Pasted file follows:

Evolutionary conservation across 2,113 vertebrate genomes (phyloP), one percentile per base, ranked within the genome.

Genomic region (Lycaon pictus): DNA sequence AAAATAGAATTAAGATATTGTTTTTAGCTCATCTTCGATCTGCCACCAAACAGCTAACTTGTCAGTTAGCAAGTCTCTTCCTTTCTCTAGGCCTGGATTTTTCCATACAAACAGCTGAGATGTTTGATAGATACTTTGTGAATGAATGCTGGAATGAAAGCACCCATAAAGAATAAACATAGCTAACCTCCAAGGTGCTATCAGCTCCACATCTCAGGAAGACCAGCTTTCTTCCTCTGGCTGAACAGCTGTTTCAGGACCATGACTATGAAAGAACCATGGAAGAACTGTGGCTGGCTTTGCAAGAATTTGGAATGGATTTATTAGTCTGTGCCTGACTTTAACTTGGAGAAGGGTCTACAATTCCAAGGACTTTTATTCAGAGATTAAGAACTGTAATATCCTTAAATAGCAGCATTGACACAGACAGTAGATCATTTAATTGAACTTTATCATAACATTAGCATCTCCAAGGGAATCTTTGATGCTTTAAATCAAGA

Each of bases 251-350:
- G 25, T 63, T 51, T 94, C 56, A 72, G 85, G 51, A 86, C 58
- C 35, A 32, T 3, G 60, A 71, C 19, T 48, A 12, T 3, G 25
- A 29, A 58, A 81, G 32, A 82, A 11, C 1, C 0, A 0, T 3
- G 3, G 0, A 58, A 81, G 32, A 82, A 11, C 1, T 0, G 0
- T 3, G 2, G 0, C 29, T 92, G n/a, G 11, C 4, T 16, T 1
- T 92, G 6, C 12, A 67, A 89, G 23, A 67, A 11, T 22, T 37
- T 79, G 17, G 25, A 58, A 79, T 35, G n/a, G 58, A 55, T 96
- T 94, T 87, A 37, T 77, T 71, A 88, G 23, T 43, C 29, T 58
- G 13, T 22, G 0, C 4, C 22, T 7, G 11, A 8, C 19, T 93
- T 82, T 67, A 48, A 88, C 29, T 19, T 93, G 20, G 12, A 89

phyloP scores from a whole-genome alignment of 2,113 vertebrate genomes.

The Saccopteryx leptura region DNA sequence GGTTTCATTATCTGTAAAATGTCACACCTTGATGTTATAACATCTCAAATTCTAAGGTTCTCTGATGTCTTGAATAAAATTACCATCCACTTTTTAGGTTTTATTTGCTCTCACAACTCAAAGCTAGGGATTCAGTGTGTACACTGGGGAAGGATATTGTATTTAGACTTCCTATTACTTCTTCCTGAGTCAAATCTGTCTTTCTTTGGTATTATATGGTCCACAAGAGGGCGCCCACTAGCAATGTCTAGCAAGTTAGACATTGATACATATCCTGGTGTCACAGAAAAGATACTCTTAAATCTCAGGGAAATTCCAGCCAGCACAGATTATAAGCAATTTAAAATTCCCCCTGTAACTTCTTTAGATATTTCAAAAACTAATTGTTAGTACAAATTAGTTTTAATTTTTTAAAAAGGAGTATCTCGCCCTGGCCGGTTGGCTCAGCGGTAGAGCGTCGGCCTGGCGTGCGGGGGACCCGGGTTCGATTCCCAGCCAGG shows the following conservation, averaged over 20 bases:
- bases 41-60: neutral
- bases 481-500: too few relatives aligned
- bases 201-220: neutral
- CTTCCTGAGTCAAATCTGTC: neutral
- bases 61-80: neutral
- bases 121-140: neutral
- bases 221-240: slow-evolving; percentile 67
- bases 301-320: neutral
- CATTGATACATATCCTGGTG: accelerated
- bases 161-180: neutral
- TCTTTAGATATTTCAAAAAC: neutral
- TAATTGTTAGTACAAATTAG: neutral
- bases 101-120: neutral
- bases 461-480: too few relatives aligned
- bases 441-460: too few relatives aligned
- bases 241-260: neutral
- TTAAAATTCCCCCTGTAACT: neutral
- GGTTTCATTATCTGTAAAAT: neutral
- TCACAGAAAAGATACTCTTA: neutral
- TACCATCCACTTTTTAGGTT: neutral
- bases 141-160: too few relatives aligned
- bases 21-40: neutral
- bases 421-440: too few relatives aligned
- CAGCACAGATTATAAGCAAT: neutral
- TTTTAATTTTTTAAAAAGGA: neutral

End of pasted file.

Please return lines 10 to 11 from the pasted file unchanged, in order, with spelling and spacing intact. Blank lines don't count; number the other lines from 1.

- T 79, G 17, G 25, A 58, A 79, T 35, G n/a, G 58, A 55, T 96
- T 94, T 87, A 37, T 77, T 71, A 88, G 23, T 43, C 29, T 58